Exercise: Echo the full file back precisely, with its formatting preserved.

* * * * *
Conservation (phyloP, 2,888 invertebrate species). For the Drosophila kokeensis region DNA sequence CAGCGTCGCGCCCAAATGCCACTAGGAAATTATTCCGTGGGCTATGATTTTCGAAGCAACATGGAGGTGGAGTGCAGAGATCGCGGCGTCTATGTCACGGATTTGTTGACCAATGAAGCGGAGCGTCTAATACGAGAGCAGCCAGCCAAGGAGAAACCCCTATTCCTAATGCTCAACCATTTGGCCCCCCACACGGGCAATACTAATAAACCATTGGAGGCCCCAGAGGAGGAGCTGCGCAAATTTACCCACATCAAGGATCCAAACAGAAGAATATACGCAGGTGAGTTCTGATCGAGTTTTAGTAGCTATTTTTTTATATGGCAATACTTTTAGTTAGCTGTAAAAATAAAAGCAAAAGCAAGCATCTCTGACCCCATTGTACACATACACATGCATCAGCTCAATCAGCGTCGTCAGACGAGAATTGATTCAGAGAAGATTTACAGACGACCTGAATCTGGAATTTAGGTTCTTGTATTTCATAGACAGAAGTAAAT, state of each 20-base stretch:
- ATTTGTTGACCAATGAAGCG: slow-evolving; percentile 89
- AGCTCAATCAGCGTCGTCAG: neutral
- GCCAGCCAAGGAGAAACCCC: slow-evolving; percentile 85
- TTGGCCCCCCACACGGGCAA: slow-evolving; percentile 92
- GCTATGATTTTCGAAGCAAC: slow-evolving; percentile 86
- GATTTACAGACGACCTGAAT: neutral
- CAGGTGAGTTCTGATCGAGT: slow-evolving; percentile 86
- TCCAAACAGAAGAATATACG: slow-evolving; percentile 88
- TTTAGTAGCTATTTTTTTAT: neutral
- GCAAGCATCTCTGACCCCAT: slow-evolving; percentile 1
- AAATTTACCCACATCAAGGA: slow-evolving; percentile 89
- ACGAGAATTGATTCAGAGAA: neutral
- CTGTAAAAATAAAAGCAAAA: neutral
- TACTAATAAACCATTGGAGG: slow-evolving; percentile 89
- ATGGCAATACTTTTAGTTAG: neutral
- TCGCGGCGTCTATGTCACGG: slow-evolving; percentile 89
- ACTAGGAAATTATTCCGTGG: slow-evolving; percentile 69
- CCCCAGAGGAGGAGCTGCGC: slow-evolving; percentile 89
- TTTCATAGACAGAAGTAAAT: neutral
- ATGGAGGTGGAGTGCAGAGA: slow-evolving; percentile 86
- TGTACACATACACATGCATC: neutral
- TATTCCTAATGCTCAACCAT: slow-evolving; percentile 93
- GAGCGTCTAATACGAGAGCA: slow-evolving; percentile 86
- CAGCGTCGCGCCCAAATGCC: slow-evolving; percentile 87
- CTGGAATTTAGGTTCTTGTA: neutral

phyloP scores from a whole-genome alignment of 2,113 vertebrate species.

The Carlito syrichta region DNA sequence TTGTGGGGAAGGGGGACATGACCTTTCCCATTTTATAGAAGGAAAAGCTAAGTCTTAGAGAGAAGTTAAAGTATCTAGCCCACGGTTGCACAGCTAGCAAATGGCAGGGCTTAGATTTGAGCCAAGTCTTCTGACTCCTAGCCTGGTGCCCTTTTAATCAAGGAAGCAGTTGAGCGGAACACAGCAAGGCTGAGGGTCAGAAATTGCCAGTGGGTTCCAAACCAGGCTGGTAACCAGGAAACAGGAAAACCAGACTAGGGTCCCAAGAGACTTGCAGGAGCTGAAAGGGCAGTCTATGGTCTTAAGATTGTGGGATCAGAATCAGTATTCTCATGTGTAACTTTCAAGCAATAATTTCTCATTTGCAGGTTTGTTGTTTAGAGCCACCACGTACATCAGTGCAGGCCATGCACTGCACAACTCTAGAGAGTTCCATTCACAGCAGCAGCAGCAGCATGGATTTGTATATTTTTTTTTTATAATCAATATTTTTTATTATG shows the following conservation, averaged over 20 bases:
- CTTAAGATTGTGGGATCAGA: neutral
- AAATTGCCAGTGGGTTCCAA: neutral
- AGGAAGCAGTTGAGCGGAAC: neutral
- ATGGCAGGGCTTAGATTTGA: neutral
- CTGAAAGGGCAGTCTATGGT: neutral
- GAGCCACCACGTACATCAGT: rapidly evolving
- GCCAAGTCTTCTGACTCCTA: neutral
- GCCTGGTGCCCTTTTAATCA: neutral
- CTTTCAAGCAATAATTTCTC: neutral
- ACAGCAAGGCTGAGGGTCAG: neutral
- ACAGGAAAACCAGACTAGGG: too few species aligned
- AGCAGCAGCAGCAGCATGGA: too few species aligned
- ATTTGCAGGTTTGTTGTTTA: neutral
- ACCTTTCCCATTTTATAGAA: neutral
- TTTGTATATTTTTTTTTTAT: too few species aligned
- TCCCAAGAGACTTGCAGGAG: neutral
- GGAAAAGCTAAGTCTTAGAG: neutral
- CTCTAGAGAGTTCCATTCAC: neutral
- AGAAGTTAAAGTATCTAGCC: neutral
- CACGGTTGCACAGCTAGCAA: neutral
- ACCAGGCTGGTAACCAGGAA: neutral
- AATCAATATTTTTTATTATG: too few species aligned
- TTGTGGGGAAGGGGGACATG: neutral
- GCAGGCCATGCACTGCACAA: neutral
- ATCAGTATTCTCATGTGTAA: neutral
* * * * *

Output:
Conservation (phyloP, 2,888 invertebrate species). For the Drosophila kokeensis region DNA sequence CAGCGTCGCGCCCAAATGCCACTAGGAAATTATTCCGTGGGCTATGATTTTCGAAGCAACATGGAGGTGGAGTGCAGAGATCGCGGCGTCTATGTCACGGATTTGTTGACCAATGAAGCGGAGCGTCTAATACGAGAGCAGCCAGCCAAGGAGAAACCCCTATTCCTAATGCTCAACCATTTGGCCCCCCACACGGGCAATACTAATAAACCATTGGAGGCCCCAGAGGAGGAGCTGCGCAAATTTACCCACATCAAGGATCCAAACAGAAGAATATACGCAGGTGAGTTCTGATCGAGTTTTAGTAGCTATTTTTTTATATGGCAATACTTTTAGTTAGCTGTAAAAATAAAAGCAAAAGCAAGCATCTCTGACCCCATTGTACACATACACATGCATCAGCTCAATCAGCGTCGTCAGACGAGAATTGATTCAGAGAAGATTTACAGACGACCTGAATCTGGAATTTAGGTTCTTGTATTTCATAGACAGAAGTAAAT, state of each 20-base stretch:
- ATTTGTTGACCAATGAAGCG: slow-evolving; percentile 89
- AGCTCAATCAGCGTCGTCAG: neutral
- GCCAGCCAAGGAGAAACCCC: slow-evolving; percentile 85
- TTGGCCCCCCACACGGGCAA: slow-evolving; percentile 92
- GCTATGATTTTCGAAGCAAC: slow-evolving; percentile 86
- GATTTACAGACGACCTGAAT: neutral
- CAGGTGAGTTCTGATCGAGT: slow-evolving; percentile 86
- TCCAAACAGAAGAATATACG: slow-evolving; percentile 88
- TTTAGTAGCTATTTTTTTAT: neutral
- GCAAGCATCTCTGACCCCAT: slow-evolving; percentile 1
- AAATTTACCCACATCAAGGA: slow-evolving; percentile 89
- ACGAGAATTGATTCAGAGAA: neutral
- CTGTAAAAATAAAAGCAAAA: neutral
- TACTAATAAACCATTGGAGG: slow-evolving; percentile 89
- ATGGCAATACTTTTAGTTAG: neutral
- TCGCGGCGTCTATGTCACGG: slow-evolving; percentile 89
- ACTAGGAAATTATTCCGTGG: slow-evolving; percentile 69
- CCCCAGAGGAGGAGCTGCGC: slow-evolving; percentile 89
- TTTCATAGACAGAAGTAAAT: neutral
- ATGGAGGTGGAGTGCAGAGA: slow-evolving; percentile 86
- TGTACACATACACATGCATC: neutral
- TATTCCTAATGCTCAACCAT: slow-evolving; percentile 93
- GAGCGTCTAATACGAGAGCA: slow-evolving; percentile 86
- CAGCGTCGCGCCCAAATGCC: slow-evolving; percentile 87
- CTGGAATTTAGGTTCTTGTA: neutral

phyloP scores from a whole-genome alignment of 2,113 vertebrate species.

The Carlito syrichta region DNA sequence TTGTGGGGAAGGGGGACATGACCTTTCCCATTTTATAGAAGGAAAAGCTAAGTCTTAGAGAGAAGTTAAAGTATCTAGCCCACGGTTGCACAGCTAGCAAATGGCAGGGCTTAGATTTGAGCCAAGTCTTCTGACTCCTAGCCTGGTGCCCTTTTAATCAAGGAAGCAGTTGAGCGGAACACAGCAAGGCTGAGGGTCAGAAATTGCCAGTGGGTTCCAAACCAGGCTGGTAACCAGGAAACAGGAAAACCAGACTAGGGTCCCAAGAGACTTGCAGGAGCTGAAAGGGCAGTCTATGGTCTTAAGATTGTGGGATCAGAATCAGTATTCTCATGTGTAACTTTCAAGCAATAATTTCTCATTTGCAGGTTTGTTGTTTAGAGCCACCACGTACATCAGTGCAGGCCATGCACTGCACAACTCTAGAGAGTTCCATTCACAGCAGCAGCAGCAGCATGGATTTGTATATTTTTTTTTTATAATCAATATTTTTTATTATG shows the following conservation, averaged over 20 bases:
- CTTAAGATTGTGGGATCAGA: neutral
- AAATTGCCAGTGGGTTCCAA: neutral
- AGGAAGCAGTTGAGCGGAAC: neutral
- ATGGCAGGGCTTAGATTTGA: neutral
- CTGAAAGGGCAGTCTATGGT: neutral
- GAGCCACCACGTACATCAGT: rapidly evolving
- GCCAAGTCTTCTGACTCCTA: neutral
- GCCTGGTGCCCTTTTAATCA: neutral
- CTTTCAAGCAATAATTTCTC: neutral
- ACAGCAAGGCTGAGGGTCAG: neutral
- ACAGGAAAACCAGACTAGGG: too few species aligned
- AGCAGCAGCAGCAGCATGGA: too few species aligned
- ATTTGCAGGTTTGTTGTTTA: neutral
- ACCTTTCCCATTTTATAGAA: neutral
- TTTGTATATTTTTTTTTTAT: too few species aligned
- TCCCAAGAGACTTGCAGGAG: neutral
- GGAAAAGCTAAGTCTTAGAG: neutral
- CTCTAGAGAGTTCCATTCAC: neutral
- AGAAGTTAAAGTATCTAGCC: neutral
- CACGGTTGCACAGCTAGCAA: neutral
- ACCAGGCTGGTAACCAGGAA: neutral
- AATCAATATTTTTTATTATG: too few species aligned
- TTGTGGGGAAGGGGGACATG: neutral
- GCAGGCCATGCACTGCACAA: neutral
- ATCAGTATTCTCATGTGTAA: neutral